By 1964, Jenin’s interest—and, presumably, profits—had waned, and he began to sell his cars off. Serial number 1049 was sold that year to Gene Zimmerman, who similarly deftly recognized the potential of the Tucker as a tourist draw. The car was the star of Automobilorama, Zimmerman’s personal car collection opened as a museum next door to his Holiday West Hotel in Harrisburg, Pennsylvania. The newest automobile in the Zimmerman collection by a decade, the Tucker rapidly became a visitor favourite and was displayed at his museum until its closing in 1978.
That year, Zimmerman sold many of his best automobiles—the Tucker among them—to renowned collector Bob Bahre of Oxford, Maine. Known for his exceptional taste and eye for the finest examples of the world’s great automobiles, Mr Bahre seldom parts with a car from his collection. By the early 1980s, however, he had elected to sell the Tucker to the well-known German–American racing driver Lothar Motschenbacher. By the time he had acquired the Tucker, Mr Motschenbacher had retired and opened a highly regarded Mercedes-Benz restoration facility in Santa Ana, California, turning out numerous award-winning automobiles.
Between 2003 and 2007, the car underwent a four-year rotisserie restoration to original condition, including being refinished in its original colour of Waltz Blue. Immediately after the conclusion of the restoration, it was sold to the present owner, a distinguished British collector. In his ownership, it has been awarded multiple honours at major shows in the United Kingdom, most prominently Best in Class at the 2008 Goodwood Festival of Speed Concours d’Elegance, and it was also the subject of a spectacular eight-page feature published in the June 2008 issue of Classic & Sports Car magazine.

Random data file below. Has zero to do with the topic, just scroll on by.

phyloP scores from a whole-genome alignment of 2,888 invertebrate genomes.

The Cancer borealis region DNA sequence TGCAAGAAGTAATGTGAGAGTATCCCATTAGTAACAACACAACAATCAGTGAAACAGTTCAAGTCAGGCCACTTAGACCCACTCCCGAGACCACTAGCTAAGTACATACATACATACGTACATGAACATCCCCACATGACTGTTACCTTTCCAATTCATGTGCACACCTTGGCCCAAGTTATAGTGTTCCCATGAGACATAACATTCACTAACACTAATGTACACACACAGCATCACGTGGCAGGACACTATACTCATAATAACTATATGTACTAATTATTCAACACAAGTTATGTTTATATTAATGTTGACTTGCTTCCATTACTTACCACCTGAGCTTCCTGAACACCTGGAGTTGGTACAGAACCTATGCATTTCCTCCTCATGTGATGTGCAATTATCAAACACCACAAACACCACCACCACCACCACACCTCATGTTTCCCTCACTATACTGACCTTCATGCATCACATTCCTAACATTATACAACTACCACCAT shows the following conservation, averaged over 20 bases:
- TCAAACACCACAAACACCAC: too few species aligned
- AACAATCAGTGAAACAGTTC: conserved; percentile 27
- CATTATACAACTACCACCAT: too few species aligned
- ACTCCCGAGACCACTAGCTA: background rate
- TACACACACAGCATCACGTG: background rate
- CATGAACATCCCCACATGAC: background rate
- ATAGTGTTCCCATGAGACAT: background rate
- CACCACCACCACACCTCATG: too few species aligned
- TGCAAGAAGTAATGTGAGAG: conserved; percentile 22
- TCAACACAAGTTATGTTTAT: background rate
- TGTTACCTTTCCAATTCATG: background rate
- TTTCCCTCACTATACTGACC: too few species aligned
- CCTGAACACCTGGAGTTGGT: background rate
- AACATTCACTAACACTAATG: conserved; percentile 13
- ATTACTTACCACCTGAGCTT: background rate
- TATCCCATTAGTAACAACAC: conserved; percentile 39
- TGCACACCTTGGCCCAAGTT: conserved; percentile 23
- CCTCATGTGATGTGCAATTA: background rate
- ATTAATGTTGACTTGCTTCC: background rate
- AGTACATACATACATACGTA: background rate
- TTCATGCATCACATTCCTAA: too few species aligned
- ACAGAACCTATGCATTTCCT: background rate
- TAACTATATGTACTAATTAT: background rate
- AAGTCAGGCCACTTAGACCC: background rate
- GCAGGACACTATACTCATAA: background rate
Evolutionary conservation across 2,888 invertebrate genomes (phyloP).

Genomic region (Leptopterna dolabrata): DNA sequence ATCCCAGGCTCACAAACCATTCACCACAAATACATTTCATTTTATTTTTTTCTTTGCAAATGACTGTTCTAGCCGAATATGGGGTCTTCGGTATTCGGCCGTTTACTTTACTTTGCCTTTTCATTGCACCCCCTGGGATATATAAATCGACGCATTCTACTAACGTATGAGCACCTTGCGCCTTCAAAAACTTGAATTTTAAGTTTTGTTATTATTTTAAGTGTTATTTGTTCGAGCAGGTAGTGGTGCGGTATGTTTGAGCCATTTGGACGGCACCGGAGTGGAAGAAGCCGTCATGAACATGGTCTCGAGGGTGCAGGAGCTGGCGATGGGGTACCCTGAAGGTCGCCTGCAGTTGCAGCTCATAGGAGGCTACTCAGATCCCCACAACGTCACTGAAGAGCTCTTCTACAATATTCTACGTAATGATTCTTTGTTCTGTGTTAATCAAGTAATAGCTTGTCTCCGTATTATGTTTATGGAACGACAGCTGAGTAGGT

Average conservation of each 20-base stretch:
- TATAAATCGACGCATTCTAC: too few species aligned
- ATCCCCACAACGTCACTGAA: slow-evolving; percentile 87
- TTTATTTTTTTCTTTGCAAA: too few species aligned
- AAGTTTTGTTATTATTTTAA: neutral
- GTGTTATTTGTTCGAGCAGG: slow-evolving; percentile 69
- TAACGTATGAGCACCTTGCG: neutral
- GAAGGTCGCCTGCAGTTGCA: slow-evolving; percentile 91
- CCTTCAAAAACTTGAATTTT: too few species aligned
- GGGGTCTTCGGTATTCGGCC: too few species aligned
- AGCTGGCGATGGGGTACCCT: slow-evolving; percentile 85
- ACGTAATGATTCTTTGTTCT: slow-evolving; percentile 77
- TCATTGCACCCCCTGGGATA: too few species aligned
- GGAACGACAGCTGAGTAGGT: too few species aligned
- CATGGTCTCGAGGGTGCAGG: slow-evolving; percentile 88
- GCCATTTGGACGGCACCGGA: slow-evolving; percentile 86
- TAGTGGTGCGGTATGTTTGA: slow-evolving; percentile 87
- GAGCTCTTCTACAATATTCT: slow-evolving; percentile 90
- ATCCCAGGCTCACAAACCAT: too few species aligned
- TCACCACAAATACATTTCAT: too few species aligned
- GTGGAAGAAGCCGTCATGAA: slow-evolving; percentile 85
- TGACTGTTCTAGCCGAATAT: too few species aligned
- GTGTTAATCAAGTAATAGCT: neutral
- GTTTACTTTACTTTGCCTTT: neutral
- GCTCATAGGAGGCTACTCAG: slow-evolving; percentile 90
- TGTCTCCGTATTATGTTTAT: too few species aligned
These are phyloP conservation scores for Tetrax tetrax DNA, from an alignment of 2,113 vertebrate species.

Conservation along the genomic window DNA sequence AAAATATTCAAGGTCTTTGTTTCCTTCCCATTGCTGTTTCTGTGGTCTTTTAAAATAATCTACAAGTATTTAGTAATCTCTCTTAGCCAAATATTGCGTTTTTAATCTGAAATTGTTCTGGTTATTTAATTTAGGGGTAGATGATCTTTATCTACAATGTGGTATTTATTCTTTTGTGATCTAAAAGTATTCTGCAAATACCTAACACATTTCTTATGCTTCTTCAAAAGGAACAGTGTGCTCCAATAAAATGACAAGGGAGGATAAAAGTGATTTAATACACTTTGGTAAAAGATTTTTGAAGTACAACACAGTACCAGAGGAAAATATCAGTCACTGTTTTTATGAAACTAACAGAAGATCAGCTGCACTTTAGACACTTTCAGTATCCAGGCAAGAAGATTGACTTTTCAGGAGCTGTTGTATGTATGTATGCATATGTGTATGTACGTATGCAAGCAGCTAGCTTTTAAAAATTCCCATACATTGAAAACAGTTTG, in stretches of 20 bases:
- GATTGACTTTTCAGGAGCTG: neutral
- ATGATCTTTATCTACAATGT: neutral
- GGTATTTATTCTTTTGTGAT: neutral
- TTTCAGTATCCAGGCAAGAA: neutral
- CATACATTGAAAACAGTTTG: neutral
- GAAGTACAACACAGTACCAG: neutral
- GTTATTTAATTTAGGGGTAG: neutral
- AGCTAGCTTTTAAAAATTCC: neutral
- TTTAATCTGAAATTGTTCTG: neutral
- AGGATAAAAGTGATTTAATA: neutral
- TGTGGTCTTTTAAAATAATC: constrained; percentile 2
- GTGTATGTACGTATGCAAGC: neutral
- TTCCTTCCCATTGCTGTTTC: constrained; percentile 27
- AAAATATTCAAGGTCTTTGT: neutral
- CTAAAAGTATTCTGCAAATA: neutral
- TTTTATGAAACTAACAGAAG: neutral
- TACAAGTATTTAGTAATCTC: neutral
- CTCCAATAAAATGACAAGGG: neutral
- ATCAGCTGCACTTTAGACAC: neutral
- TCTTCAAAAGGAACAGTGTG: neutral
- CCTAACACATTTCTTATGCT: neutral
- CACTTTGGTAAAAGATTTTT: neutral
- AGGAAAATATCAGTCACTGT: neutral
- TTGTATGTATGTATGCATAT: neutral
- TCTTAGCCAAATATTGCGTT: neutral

Tucker number 1049 is accompanied at sale here by a fascinating bound report from Tucker historian Jay A. Follis, which is recommended reading for potential buyers, and includes fascinating historic photography of the car as well as a detailed history of both this vehicle and the Tucker company. As the only Tucker in Europe, it marks the sole opportunity to acquire one on this continent and a worldwide opportunity to acquire an outstanding restored example with significant documented history.
It is as true now as it was in advertising in 1948: “Don’t let a Tucker pass you by.”